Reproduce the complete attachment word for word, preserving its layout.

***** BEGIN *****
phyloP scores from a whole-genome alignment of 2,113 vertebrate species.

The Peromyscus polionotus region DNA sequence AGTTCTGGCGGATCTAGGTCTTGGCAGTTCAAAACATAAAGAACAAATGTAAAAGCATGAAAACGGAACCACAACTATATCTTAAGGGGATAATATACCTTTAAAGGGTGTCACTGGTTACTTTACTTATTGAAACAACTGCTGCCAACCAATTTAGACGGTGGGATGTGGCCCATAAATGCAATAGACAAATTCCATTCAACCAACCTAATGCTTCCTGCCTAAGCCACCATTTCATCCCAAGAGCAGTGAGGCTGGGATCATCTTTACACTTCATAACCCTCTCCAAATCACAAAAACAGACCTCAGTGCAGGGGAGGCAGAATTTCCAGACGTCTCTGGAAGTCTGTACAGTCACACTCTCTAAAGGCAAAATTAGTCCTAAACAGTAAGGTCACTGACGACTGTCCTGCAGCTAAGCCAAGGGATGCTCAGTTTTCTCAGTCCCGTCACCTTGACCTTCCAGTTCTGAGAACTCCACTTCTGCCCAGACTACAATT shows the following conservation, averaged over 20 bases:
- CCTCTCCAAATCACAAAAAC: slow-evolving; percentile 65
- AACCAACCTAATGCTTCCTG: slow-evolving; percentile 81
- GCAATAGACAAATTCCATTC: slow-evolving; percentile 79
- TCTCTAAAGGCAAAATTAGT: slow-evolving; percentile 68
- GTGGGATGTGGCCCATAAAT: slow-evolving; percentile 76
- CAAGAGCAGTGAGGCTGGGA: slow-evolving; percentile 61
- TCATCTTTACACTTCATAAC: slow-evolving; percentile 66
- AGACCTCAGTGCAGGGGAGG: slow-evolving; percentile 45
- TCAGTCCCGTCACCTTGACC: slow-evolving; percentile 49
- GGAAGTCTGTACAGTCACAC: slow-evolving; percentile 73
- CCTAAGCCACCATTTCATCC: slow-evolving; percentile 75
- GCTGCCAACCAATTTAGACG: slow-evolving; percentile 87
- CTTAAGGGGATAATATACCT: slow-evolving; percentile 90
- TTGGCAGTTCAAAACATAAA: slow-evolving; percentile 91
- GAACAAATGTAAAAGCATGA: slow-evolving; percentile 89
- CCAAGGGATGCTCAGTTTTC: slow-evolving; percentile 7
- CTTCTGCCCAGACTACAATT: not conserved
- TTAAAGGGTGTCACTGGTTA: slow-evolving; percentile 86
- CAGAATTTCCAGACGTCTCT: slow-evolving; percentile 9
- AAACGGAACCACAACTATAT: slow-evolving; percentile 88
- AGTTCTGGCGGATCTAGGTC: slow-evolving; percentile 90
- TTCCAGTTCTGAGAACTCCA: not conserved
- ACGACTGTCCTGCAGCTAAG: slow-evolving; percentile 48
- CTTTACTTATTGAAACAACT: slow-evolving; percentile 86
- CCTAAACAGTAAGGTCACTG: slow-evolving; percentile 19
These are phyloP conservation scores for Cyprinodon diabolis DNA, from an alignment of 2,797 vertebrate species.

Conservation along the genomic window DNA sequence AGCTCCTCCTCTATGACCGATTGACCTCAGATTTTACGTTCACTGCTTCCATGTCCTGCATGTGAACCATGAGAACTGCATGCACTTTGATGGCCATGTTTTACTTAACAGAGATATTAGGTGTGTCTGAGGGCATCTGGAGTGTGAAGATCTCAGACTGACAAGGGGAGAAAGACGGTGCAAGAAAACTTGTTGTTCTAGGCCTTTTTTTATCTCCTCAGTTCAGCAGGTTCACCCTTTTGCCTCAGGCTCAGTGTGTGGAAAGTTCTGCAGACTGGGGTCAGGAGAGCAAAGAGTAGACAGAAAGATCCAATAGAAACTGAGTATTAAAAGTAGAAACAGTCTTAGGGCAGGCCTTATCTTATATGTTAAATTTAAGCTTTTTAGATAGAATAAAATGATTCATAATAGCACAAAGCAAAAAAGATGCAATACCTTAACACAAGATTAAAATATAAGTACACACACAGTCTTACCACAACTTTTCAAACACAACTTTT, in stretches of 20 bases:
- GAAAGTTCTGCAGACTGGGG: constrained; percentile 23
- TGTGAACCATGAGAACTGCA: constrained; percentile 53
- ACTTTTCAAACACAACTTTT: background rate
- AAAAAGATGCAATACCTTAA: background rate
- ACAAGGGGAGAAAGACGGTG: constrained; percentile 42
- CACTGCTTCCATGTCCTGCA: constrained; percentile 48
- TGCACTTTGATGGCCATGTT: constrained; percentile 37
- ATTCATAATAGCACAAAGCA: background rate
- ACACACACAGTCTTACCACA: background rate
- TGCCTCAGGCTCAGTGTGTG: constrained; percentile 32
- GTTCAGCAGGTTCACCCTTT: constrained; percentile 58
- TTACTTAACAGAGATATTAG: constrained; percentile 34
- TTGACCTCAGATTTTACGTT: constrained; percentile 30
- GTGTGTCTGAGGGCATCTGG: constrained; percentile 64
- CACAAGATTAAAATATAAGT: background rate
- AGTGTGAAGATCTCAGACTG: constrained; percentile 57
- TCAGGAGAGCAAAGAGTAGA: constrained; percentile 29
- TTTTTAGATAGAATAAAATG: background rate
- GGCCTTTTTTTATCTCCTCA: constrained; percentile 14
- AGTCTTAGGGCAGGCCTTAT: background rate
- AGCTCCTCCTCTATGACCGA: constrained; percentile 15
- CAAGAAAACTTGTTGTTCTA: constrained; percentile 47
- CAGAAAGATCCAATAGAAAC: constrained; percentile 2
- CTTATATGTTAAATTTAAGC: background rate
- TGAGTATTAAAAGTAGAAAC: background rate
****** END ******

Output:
phyloP scores from a whole-genome alignment of 2,113 vertebrate species.

The Peromyscus polionotus region DNA sequence AGTTCTGGCGGATCTAGGTCTTGGCAGTTCAAAACATAAAGAACAAATGTAAAAGCATGAAAACGGAACCACAACTATATCTTAAGGGGATAATATACCTTTAAAGGGTGTCACTGGTTACTTTACTTATTGAAACAACTGCTGCCAACCAATTTAGACGGTGGGATGTGGCCCATAAATGCAATAGACAAATTCCATTCAACCAACCTAATGCTTCCTGCCTAAGCCACCATTTCATCCCAAGAGCAGTGAGGCTGGGATCATCTTTACACTTCATAACCCTCTCCAAATCACAAAAACAGACCTCAGTGCAGGGGAGGCAGAATTTCCAGACGTCTCTGGAAGTCTGTACAGTCACACTCTCTAAAGGCAAAATTAGTCCTAAACAGTAAGGTCACTGACGACTGTCCTGCAGCTAAGCCAAGGGATGCTCAGTTTTCTCAGTCCCGTCACCTTGACCTTCCAGTTCTGAGAACTCCACTTCTGCCCAGACTACAATT shows the following conservation, averaged over 20 bases:
- CCTCTCCAAATCACAAAAAC: slow-evolving; percentile 65
- AACCAACCTAATGCTTCCTG: slow-evolving; percentile 81
- GCAATAGACAAATTCCATTC: slow-evolving; percentile 79
- TCTCTAAAGGCAAAATTAGT: slow-evolving; percentile 68
- GTGGGATGTGGCCCATAAAT: slow-evolving; percentile 76
- CAAGAGCAGTGAGGCTGGGA: slow-evolving; percentile 61
- TCATCTTTACACTTCATAAC: slow-evolving; percentile 66
- AGACCTCAGTGCAGGGGAGG: slow-evolving; percentile 45
- TCAGTCCCGTCACCTTGACC: slow-evolving; percentile 49
- GGAAGTCTGTACAGTCACAC: slow-evolving; percentile 73
- CCTAAGCCACCATTTCATCC: slow-evolving; percentile 75
- GCTGCCAACCAATTTAGACG: slow-evolving; percentile 87
- CTTAAGGGGATAATATACCT: slow-evolving; percentile 90
- TTGGCAGTTCAAAACATAAA: slow-evolving; percentile 91
- GAACAAATGTAAAAGCATGA: slow-evolving; percentile 89
- CCAAGGGATGCTCAGTTTTC: slow-evolving; percentile 7
- CTTCTGCCCAGACTACAATT: not conserved
- TTAAAGGGTGTCACTGGTTA: slow-evolving; percentile 86
- CAGAATTTCCAGACGTCTCT: slow-evolving; percentile 9
- AAACGGAACCACAACTATAT: slow-evolving; percentile 88
- AGTTCTGGCGGATCTAGGTC: slow-evolving; percentile 90
- TTCCAGTTCTGAGAACTCCA: not conserved
- ACGACTGTCCTGCAGCTAAG: slow-evolving; percentile 48
- CTTTACTTATTGAAACAACT: slow-evolving; percentile 86
- CCTAAACAGTAAGGTCACTG: slow-evolving; percentile 19
These are phyloP conservation scores for Cyprinodon diabolis DNA, from an alignment of 2,797 vertebrate species.

Conservation along the genomic window DNA sequence AGCTCCTCCTCTATGACCGATTGACCTCAGATTTTACGTTCACTGCTTCCATGTCCTGCATGTGAACCATGAGAACTGCATGCACTTTGATGGCCATGTTTTACTTAACAGAGATATTAGGTGTGTCTGAGGGCATCTGGAGTGTGAAGATCTCAGACTGACAAGGGGAGAAAGACGGTGCAAGAAAACTTGTTGTTCTAGGCCTTTTTTTATCTCCTCAGTTCAGCAGGTTCACCCTTTTGCCTCAGGCTCAGTGTGTGGAAAGTTCTGCAGACTGGGGTCAGGAGAGCAAAGAGTAGACAGAAAGATCCAATAGAAACTGAGTATTAAAAGTAGAAACAGTCTTAGGGCAGGCCTTATCTTATATGTTAAATTTAAGCTTTTTAGATAGAATAAAATGATTCATAATAGCACAAAGCAAAAAAGATGCAATACCTTAACACAAGATTAAAATATAAGTACACACACAGTCTTACCACAACTTTTCAAACACAACTTTT, in stretches of 20 bases:
- GAAAGTTCTGCAGACTGGGG: constrained; percentile 23
- TGTGAACCATGAGAACTGCA: constrained; percentile 53
- ACTTTTCAAACACAACTTTT: background rate
- AAAAAGATGCAATACCTTAA: background rate
- ACAAGGGGAGAAAGACGGTG: constrained; percentile 42
- CACTGCTTCCATGTCCTGCA: constrained; percentile 48
- TGCACTTTGATGGCCATGTT: constrained; percentile 37
- ATTCATAATAGCACAAAGCA: background rate
- ACACACACAGTCTTACCACA: background rate
- TGCCTCAGGCTCAGTGTGTG: constrained; percentile 32
- GTTCAGCAGGTTCACCCTTT: constrained; percentile 58
- TTACTTAACAGAGATATTAG: constrained; percentile 34
- TTGACCTCAGATTTTACGTT: constrained; percentile 30
- GTGTGTCTGAGGGCATCTGG: constrained; percentile 64
- CACAAGATTAAAATATAAGT: background rate
- AGTGTGAAGATCTCAGACTG: constrained; percentile 57
- TCAGGAGAGCAAAGAGTAGA: constrained; percentile 29
- TTTTTAGATAGAATAAAATG: background rate
- GGCCTTTTTTTATCTCCTCA: constrained; percentile 14
- AGTCTTAGGGCAGGCCTTAT: background rate
- AGCTCCTCCTCTATGACCGA: constrained; percentile 15
- CAAGAAAACTTGTTGTTCTA: constrained; percentile 47
- CAGAAAGATCCAATAGAAAC: constrained; percentile 2
- CTTATATGTTAAATTTAAGC: background rate
- TGAGTATTAAAAGTAGAAAC: background rate